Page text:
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No, You Can’t Contribute Stocks to Your IRA

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Have you ever wondered – “Hey, I have this taxable stock account with my favorite stock (or mutual fund, or bond, or CD, or what-have-you). Can I just transfer the stock over to my IRA as an annual contribution?”

In a word, NO. Contributions to IRAs are only allowed in cash. In order to complete the contribution, you’d have to liquidate the security holding, paying any tax on capital gains, and then use the cash proceeds to make your contribution.

The reason for this is simple – if you contribute the actual stock to an IRA from an account that is not already tax-deferred, any built-in gain escapes taxation. If the contribution was to a Roth account, there would never be taxation (under most circumstances), and you’d be trading capital gains taxation for ordinary income tax deferral and future taxation in the case of a traditional IRA.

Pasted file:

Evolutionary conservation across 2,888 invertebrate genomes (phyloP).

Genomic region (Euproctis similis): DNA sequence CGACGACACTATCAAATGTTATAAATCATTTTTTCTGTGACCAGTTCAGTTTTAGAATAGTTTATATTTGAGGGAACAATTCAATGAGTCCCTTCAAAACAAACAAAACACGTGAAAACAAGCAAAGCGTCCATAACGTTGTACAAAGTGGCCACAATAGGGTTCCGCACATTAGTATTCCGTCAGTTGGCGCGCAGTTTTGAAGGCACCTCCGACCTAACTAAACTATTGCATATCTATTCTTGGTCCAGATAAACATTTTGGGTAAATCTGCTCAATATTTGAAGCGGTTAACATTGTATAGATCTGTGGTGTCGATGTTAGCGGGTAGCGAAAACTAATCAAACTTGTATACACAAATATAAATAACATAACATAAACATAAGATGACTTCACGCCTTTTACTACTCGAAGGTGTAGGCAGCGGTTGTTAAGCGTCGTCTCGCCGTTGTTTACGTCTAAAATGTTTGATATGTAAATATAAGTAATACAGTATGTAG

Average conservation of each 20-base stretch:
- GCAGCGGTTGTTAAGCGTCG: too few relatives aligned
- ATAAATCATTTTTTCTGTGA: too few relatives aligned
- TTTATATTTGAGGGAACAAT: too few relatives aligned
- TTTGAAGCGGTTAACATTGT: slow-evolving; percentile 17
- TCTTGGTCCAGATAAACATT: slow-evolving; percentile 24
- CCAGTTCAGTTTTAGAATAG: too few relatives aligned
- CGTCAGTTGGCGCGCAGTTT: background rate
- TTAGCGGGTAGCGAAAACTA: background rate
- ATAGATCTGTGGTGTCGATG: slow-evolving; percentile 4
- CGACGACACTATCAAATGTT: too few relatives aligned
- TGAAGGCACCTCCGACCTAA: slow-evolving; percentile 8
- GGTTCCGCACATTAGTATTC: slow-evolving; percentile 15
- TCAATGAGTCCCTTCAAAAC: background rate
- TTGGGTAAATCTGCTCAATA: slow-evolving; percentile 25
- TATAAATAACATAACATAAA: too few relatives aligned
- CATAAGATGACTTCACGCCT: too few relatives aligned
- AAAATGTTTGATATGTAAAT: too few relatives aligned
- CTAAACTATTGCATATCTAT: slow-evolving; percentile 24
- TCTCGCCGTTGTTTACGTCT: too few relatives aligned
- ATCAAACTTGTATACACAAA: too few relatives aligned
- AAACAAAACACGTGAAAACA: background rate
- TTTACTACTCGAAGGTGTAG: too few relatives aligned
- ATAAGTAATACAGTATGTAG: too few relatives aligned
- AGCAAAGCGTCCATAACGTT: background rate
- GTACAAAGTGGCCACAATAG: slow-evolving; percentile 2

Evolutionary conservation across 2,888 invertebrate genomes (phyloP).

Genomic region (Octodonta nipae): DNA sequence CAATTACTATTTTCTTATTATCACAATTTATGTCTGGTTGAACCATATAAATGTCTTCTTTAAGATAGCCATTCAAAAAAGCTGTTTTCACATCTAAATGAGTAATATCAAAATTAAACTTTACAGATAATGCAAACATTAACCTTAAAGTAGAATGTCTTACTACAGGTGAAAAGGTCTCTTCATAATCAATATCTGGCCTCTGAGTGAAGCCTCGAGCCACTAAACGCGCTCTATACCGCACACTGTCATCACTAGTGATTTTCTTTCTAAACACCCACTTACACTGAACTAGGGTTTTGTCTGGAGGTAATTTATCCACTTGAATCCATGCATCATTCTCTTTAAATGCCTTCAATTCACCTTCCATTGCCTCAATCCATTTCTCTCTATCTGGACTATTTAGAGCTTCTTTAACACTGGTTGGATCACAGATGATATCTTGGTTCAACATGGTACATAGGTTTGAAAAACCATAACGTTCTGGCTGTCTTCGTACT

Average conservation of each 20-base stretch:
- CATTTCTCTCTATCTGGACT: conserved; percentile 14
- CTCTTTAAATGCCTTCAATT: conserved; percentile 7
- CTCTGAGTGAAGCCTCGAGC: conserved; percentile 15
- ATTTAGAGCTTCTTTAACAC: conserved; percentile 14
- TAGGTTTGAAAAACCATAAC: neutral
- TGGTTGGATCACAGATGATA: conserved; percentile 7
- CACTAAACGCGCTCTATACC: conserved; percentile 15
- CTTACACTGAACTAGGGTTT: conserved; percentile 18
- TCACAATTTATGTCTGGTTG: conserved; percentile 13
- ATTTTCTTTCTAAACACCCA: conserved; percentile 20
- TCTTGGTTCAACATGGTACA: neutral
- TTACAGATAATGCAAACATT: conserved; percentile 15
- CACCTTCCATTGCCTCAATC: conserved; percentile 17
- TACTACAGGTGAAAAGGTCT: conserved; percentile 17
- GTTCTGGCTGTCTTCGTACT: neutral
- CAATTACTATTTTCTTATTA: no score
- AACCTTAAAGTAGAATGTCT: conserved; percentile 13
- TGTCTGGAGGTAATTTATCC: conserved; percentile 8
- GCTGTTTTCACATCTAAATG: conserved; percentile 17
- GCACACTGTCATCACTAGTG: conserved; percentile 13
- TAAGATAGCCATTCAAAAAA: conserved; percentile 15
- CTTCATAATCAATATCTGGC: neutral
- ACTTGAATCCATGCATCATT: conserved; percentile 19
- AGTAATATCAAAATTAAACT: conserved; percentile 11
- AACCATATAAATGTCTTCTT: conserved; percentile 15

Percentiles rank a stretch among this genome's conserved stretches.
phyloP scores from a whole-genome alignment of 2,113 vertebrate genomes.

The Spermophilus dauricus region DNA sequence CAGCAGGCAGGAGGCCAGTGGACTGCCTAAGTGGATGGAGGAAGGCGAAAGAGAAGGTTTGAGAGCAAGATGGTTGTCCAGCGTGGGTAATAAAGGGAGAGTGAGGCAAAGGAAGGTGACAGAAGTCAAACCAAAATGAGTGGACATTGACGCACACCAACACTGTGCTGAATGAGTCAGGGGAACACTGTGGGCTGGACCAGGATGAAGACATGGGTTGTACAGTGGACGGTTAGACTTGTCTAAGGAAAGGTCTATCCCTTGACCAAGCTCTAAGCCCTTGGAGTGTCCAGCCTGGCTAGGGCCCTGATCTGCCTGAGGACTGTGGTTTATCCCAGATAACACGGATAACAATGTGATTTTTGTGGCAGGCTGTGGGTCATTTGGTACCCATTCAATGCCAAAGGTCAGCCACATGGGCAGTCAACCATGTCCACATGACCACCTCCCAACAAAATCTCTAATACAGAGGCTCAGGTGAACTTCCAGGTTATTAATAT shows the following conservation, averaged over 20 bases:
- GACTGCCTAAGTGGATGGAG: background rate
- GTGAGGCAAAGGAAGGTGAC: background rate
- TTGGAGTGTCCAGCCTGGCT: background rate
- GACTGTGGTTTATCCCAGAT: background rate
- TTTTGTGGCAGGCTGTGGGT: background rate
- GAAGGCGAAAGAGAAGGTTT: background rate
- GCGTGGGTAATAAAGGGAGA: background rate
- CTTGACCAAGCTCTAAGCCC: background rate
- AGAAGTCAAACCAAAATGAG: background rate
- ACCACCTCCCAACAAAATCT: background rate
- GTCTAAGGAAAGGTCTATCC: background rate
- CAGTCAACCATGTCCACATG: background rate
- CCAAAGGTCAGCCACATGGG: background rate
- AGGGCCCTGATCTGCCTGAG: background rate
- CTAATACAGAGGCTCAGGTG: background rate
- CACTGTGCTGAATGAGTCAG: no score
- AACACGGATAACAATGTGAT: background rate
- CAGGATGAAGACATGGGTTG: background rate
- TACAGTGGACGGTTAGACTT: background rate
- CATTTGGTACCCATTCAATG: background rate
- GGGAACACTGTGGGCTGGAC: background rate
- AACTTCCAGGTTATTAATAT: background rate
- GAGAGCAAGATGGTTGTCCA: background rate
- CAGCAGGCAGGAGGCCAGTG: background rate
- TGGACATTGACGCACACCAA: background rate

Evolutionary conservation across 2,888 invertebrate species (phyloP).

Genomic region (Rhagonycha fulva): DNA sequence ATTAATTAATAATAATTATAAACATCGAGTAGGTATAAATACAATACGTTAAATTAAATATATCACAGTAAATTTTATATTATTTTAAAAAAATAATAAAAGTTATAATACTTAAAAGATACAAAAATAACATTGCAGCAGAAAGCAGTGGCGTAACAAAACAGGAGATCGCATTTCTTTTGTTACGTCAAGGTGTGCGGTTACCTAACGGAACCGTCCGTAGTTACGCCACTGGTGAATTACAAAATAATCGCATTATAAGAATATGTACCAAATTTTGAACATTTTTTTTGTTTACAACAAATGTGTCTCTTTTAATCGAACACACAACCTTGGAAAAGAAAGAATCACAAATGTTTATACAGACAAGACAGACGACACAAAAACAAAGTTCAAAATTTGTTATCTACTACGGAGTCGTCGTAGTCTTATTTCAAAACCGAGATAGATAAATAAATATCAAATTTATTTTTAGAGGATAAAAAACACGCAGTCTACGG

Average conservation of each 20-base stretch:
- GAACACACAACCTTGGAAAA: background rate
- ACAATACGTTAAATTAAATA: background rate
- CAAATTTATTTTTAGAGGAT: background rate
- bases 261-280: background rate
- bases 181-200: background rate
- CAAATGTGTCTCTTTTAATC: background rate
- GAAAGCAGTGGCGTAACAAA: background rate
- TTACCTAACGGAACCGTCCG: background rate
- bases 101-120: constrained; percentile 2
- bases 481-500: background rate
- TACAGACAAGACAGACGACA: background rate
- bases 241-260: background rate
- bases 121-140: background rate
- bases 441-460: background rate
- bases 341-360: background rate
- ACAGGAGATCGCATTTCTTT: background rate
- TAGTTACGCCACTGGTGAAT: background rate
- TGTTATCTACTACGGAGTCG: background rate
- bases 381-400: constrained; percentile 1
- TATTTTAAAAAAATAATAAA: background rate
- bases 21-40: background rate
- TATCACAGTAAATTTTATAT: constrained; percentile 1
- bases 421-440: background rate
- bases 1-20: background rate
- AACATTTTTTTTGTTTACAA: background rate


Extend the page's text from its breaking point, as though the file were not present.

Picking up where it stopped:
Keep in mind, this doesn’t apply to rollovers – even the indirect “60-day” rollovers. You can rollover securities holdings from one IRA (or qualified retirement plan) to another IRA in-kind. If it’s done indirectly (not a trustee-to-trustee transfer), the same securities must be used with the roll-in.

So, for example, if you had an IRA with $50,000 worth of ABC stock, you could distribute the stock (transfer in-kind, rather than cashing it out) to a taxable account, and then within 60 days contribute (again, in-kind) the same stock to another IRA. During that 60-day period, you could do any number of things, such as collect interest or receive a dividend from the stock, which would be taxed at dividend rates. As long as you complete the transfer of the exact same stock within the 60-day window, there is no tax owed on the transfer.

Let me point out that I don’t recommend this sort of activity, I’m just explaining that it is possible.

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